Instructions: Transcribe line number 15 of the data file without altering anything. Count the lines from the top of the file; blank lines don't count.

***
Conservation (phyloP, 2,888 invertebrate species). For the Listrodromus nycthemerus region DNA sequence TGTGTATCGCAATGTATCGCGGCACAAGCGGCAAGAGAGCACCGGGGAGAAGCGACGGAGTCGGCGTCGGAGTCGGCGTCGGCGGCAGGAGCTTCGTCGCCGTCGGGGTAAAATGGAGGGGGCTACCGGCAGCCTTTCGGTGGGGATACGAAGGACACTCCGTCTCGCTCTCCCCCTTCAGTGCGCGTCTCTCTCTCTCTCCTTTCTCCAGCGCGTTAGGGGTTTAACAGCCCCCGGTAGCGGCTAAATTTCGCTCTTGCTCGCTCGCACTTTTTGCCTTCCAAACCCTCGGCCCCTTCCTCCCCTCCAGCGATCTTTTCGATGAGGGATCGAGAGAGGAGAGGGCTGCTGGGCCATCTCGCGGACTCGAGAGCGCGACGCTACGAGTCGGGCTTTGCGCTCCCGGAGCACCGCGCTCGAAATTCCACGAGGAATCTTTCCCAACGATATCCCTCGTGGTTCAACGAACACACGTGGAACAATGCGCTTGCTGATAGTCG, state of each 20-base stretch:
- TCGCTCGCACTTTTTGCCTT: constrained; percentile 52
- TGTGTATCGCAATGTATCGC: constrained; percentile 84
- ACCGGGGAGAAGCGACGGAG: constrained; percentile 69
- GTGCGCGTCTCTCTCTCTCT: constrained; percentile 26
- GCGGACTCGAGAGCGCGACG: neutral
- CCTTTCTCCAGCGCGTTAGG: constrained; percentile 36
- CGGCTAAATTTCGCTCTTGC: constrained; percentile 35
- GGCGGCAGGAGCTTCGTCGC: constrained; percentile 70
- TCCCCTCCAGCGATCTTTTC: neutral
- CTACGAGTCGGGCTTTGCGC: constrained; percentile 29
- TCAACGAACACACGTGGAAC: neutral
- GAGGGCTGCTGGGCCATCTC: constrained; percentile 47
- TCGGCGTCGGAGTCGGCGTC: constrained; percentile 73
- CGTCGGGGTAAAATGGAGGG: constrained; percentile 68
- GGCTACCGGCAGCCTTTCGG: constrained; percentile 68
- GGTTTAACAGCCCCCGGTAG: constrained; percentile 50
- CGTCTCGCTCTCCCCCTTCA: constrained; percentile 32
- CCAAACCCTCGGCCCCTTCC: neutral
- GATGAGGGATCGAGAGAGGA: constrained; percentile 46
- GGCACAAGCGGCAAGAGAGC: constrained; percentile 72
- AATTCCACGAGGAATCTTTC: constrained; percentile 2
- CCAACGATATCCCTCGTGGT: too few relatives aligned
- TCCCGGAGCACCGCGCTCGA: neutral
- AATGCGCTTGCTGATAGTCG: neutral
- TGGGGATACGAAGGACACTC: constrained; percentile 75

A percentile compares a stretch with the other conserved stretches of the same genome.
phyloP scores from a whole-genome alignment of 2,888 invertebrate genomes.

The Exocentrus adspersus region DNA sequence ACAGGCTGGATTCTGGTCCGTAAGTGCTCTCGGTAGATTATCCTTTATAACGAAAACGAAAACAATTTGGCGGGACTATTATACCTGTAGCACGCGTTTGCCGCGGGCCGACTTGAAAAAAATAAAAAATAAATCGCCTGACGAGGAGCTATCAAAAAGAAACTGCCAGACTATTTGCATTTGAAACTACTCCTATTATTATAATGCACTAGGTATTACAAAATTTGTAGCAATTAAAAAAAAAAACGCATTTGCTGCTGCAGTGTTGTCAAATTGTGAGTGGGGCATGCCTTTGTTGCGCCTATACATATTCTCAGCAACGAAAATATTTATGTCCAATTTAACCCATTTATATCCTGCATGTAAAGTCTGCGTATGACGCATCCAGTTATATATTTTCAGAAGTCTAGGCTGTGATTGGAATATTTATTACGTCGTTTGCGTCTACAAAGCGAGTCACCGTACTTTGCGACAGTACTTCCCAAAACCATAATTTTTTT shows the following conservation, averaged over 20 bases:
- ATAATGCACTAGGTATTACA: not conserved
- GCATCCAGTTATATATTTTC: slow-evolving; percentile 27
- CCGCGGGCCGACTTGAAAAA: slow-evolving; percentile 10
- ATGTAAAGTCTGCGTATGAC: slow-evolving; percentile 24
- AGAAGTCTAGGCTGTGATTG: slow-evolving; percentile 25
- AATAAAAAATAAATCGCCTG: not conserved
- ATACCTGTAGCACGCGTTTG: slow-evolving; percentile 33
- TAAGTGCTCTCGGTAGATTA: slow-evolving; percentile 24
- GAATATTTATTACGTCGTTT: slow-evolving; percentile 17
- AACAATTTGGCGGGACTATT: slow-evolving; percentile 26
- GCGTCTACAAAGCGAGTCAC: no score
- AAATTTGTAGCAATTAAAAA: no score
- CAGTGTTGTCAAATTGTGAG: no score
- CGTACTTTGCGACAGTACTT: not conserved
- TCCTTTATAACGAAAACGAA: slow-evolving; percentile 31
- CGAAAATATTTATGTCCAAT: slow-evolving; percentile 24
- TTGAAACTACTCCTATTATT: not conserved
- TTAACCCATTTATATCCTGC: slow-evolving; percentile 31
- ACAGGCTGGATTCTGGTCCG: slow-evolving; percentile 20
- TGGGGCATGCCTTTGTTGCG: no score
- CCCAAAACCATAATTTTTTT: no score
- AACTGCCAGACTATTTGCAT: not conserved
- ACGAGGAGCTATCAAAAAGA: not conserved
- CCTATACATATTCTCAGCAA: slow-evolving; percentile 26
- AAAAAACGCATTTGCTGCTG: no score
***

- CGTCGGGGTAAAATGGAGGG: constrained; percentile 68